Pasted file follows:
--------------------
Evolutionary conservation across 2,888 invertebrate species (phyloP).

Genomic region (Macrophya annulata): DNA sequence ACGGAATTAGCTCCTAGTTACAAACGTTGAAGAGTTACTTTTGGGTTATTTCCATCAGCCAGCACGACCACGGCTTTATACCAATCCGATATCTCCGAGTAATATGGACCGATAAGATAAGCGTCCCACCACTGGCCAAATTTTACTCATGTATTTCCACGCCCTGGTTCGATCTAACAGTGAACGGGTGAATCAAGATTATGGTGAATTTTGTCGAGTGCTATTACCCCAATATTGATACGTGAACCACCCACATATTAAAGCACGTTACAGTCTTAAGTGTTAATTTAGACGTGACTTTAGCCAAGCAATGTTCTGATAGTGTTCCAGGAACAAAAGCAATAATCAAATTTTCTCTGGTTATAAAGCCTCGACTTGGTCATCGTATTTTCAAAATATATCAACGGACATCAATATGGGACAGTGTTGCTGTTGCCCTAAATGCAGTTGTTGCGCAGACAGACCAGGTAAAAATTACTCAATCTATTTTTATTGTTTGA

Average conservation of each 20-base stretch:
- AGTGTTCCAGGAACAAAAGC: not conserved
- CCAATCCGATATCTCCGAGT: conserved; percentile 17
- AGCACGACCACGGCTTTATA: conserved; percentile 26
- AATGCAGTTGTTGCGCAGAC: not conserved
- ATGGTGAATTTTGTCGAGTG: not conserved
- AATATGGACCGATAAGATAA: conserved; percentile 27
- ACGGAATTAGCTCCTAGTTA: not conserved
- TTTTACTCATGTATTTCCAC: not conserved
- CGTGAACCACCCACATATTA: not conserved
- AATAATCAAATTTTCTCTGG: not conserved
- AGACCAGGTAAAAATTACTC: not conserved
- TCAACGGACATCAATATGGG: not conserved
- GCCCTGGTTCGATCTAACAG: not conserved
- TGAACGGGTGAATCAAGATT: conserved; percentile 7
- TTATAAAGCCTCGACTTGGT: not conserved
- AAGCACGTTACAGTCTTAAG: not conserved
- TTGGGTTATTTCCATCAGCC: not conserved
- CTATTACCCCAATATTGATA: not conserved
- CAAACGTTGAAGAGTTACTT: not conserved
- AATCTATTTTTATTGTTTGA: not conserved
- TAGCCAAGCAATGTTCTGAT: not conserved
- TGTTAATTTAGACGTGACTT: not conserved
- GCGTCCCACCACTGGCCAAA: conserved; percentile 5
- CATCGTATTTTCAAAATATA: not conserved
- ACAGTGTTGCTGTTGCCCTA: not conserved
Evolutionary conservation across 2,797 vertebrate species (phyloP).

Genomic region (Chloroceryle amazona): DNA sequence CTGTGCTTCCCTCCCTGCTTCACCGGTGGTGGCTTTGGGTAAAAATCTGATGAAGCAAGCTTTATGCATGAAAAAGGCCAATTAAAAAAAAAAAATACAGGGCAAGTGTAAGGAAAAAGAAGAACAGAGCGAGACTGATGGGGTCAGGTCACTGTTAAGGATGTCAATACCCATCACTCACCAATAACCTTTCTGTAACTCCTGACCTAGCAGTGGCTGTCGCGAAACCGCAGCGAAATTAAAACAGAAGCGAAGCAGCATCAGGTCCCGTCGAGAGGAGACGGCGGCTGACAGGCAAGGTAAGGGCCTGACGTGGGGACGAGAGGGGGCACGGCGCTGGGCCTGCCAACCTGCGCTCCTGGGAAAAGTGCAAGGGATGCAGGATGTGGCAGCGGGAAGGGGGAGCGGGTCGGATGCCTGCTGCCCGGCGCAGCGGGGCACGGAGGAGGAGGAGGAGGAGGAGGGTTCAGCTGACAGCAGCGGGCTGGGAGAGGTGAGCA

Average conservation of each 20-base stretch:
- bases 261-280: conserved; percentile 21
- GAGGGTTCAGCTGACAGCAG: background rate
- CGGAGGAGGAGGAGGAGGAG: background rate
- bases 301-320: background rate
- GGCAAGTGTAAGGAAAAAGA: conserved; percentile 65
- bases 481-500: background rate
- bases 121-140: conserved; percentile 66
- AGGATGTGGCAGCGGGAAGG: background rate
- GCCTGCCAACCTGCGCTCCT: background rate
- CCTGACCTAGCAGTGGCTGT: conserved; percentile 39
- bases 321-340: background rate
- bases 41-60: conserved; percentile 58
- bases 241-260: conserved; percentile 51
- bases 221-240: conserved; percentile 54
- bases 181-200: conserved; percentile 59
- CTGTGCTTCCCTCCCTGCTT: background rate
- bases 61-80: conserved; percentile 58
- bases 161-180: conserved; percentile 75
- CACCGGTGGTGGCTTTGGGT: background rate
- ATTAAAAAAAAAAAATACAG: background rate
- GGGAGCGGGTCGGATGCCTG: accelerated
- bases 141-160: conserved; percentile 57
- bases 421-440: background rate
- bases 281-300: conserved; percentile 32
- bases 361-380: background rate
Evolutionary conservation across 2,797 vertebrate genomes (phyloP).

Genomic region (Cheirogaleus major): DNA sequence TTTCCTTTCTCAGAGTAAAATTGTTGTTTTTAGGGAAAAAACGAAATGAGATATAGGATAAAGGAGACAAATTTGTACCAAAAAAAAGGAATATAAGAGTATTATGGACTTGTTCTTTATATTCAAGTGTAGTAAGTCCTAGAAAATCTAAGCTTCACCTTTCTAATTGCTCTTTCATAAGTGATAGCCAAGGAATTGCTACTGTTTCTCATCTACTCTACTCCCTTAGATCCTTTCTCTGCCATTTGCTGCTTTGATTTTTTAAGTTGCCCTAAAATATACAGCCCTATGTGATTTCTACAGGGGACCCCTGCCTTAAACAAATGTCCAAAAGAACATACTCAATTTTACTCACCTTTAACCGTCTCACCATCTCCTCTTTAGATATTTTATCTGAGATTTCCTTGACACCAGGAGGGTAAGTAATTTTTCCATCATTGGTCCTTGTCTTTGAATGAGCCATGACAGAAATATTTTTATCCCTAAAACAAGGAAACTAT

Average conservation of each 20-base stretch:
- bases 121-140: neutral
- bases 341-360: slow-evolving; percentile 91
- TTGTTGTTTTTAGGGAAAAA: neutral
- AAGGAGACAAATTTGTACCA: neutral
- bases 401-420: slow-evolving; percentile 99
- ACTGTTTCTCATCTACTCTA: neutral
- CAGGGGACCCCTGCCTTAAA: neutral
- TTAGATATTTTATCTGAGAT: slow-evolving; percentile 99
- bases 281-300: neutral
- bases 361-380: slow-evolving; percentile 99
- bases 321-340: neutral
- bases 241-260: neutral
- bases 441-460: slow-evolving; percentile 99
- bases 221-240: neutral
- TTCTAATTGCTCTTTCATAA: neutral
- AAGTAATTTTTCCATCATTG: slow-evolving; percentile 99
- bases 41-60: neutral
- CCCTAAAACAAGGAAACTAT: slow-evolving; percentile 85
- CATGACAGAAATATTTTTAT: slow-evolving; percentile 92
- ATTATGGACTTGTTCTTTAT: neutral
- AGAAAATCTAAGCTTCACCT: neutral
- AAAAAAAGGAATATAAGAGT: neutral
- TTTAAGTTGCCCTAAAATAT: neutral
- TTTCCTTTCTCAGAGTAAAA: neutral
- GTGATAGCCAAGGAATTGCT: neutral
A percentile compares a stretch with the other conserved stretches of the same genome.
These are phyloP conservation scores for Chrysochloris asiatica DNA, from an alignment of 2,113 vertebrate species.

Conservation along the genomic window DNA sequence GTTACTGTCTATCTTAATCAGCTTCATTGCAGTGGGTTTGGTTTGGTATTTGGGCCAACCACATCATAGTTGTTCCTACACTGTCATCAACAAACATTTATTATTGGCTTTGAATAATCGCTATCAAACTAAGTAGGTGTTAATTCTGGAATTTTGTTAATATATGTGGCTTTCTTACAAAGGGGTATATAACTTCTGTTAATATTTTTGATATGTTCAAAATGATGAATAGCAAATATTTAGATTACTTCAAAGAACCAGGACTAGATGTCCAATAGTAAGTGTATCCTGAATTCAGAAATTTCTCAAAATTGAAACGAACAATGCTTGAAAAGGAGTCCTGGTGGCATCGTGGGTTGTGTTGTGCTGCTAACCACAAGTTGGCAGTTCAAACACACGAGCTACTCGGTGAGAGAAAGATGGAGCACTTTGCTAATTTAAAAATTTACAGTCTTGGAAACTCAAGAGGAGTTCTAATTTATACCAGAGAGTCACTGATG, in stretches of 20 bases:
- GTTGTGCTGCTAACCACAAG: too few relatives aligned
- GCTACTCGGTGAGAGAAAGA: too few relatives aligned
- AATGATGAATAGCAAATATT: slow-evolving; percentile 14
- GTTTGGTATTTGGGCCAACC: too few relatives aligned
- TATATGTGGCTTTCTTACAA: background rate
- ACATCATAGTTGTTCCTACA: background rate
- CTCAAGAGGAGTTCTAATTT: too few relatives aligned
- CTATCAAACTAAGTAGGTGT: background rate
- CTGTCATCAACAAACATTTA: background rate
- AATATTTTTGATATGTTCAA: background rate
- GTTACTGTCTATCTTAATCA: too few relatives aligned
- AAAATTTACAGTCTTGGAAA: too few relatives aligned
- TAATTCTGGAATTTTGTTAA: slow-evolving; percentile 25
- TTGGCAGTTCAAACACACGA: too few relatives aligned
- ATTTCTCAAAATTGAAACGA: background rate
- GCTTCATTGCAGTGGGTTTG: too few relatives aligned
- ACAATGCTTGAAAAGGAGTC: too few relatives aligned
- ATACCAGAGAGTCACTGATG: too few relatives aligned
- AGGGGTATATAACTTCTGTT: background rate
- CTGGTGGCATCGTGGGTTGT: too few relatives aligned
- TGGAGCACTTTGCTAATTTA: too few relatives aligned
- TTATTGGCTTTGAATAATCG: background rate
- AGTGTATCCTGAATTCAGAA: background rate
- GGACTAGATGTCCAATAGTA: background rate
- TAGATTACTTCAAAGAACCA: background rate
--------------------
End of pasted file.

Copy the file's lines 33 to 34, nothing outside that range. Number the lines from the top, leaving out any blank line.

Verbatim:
- GAGGGTTCAGCTGACAGCAG: background rate
- CGGAGGAGGAGGAGGAGGAG: background rate